It will be interesting to track Tkachuk’s performance in junior this year if he gets sent back down. He’ll become “the guy” on the Knights up front, meaning no more feeding off of other high caliber talents. If he continues to dominate on the scoresheet, we can be relatively sure he’ll score well at the next level. 

As for Tkachuk’s lack of discipline, I assume this is in reference to his rather reckless behaviour at the Young Stars tournament. I think we can give the kid the benefit of the doubt for now and say he was pushing a bit too hard to be noticed. I assume he will reel things in as he gets more comfortable and matures. His future in the league will partially depend on him learning to pick his spots bit better, and no doubt a member (or two) of the Flames coaching staff will tell him that.

Most reports claim that Backlund is likely to return for the start of the season. However, assuming he doesn’t return, Jankowski is going to have to have a very good training camp to be in the running for that role. Remember the team has Freddie Hamilton, Linden Vey and Lance Bouma who have pro experience at centre as well. He’d likely have to convince the coaching staff he’s a better option than one or two of those guys to get the call. 

If more than one centre is injured heading into the season, however, his chances improve exponentially. The club is relatively thin below the surface when it comes to pivots, so having two guys out at the NHL level would likely open the door for a Jankowski debut.

I think Bennett has the chance to become a better overall player than Monahan. His 36-point rookie season may seem relatively unimpressive, but it was two points better than Monahan’s first year. Here’s how their rookie seasons compared across various dimensions:

Story 1-17

I’m not sure he’s as pure a sniper as Monahan, but I like Bennett’s game in other aspects: he’s faster, more aggressive, a better passer and a better puck handler. If Bennett can avoid getting hurt and mature enough so that his hands, head and feet are all going at the same time, he’ll be a very effective two-way player for the club. 

His ceiling is probably in the 60-70 point range if all things go right.

  • Craig

    Hi Kent

    That was my comment responded to first, and I always appreciate the mailbag, it’s a lot of fun picking your brain on these issues.

    I think there is a winner here. If the value is under 7 mill, Johnny has conceded, if the value is over 7 or a short term deal, Tre has conceded.

    It’s arbitrary but that’s how I see the line in the sand.

    • Fair enough. I think The Flames are losers if:

      1.) The resulting contract cripples their cap situation this year
      2.) The negotiations sour the player to the organization
      3.) They have to settle for a short term deal that further increases his price in a year or two.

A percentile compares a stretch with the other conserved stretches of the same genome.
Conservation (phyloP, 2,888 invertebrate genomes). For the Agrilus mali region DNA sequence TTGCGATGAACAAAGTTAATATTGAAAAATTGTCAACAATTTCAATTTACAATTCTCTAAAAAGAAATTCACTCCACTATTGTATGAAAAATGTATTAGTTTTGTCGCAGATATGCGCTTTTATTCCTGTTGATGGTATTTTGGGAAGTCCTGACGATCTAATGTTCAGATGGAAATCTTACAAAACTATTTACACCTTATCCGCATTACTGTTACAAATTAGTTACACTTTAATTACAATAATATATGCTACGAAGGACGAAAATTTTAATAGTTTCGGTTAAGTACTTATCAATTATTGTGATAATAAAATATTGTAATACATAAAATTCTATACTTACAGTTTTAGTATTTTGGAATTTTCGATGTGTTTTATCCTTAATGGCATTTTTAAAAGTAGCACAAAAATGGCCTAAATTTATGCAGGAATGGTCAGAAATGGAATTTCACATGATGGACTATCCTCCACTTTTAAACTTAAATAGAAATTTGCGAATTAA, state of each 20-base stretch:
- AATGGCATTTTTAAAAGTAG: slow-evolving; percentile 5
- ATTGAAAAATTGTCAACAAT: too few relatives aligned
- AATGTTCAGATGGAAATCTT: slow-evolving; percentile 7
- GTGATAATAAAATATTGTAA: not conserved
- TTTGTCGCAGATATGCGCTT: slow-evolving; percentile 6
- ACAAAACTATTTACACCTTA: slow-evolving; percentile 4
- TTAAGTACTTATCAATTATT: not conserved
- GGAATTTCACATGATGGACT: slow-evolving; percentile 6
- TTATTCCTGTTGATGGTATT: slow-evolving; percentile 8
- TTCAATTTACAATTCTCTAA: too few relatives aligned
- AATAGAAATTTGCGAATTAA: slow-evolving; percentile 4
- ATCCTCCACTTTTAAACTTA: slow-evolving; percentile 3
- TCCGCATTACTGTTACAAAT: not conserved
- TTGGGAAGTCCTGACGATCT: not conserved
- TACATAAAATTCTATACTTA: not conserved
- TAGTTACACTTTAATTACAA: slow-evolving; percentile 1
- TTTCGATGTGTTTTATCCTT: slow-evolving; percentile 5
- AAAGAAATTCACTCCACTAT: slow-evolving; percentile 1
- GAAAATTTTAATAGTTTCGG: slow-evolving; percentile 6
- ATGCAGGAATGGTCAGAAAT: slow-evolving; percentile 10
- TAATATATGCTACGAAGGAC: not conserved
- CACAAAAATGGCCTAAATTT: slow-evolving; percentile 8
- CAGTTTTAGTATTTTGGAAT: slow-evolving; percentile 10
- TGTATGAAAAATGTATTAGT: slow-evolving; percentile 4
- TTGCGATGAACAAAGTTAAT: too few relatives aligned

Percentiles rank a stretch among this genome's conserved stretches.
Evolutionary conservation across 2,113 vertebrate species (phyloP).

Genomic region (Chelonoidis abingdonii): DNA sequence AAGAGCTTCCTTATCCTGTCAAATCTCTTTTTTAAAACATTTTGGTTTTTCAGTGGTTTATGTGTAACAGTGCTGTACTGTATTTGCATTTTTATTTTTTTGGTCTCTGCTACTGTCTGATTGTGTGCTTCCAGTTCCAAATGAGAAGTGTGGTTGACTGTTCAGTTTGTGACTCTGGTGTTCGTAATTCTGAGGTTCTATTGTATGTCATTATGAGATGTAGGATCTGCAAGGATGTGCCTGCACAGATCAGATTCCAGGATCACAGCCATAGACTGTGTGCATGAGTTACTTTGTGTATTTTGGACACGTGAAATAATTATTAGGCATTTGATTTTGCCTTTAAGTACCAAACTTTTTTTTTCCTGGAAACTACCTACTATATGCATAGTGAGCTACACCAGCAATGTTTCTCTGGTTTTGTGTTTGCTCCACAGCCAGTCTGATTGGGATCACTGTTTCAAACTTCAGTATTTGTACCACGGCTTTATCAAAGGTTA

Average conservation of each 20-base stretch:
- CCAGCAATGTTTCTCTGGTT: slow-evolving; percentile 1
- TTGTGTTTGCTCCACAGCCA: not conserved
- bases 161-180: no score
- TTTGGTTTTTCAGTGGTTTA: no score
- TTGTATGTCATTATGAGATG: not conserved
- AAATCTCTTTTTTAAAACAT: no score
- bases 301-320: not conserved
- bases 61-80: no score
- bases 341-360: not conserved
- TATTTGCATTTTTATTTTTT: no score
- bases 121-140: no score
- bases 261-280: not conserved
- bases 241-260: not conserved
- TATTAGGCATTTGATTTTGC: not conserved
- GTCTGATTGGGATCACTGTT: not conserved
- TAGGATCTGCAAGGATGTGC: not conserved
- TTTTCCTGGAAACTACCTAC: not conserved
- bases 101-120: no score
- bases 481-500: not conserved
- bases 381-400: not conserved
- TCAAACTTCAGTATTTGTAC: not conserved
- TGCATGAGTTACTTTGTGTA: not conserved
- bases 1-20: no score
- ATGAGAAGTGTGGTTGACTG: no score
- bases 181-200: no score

Gaudreau is a loser if:

      1.) He loses significant portion of his pay cheque this year by sitting out.
      2.) Has to a lot less than expected on a long term deal (Monahan or below).

  • Baalzamon

    I actually have a small disagreement with you with regard to Tkachuk and Shinkaruk. I think if it’s close between the two of them, Tkachuk will at the very least get his nine games. Why? Because he can’t be recalled once he’s sent down. Shinkaruk can.

    Not saying that’s the way it should be, that’s just the way managers think. Keeping the junior player up gives the organization an extra injury replacement.

  • Parallex

    I (almost) kind of hope Johnny holds out until Russell signs somewhere else. I don’t want the Flames even remotely tempted to do that (not when a perfectly good Nakladal is just sitting there).

  • Petzl

    Tre lost if Johnny signs for 5 years or less at 6.75+

    Tre wins if he signs him for 8 @ 6.5-7.5

    Honestly think term is the biggest issue in these negotiations. Tre wants him under his captain but to do so your looking shorter term which is fine but be ready to lose Johnny after this contract. He wants to play out east, he wants to contend out east. How much easier will it be to sign somewhere like NJ when your 28 vs 31?

  • WildfireOne

    This is how I see things, based on the presumption that where there’s smoke, there’s at least a little fire:

    Johnny does want to play closer to home (whatever initial loyalty he had to the team that “took a chance to draft him” has evaporated with the realization that he truly belongs in The Show and can play anywhere) and family, so he’s likely looking for a shorter term.

    Therefore, to keep him away from the East coast for an extended period, the Flames would have to REALLY shell out the money to overcome that preference.

    Do the Flames have the willingness, the glitz, the gall, to do so? Unfortunately, given Tre’s professional heritage is that of the penny-pinching Coyotes, I don’t think so.

    It’s a small-market mentality — and one which does have its place and can actually be useful most times — that has the potential to keep Calgary a small market commodity in the eyes of premier players. That much money is a big risk, true. But is Johnny Gaudreau worth that? 7.5 for 7, or 8 million for 8 years?

    In a world where the Penguins will have to pay a concussed Crosby full-value with no insurance monies for his full term, Pittsburg took that risk. To compete, I’d argue we have to take similar risks.

    Just pay the man.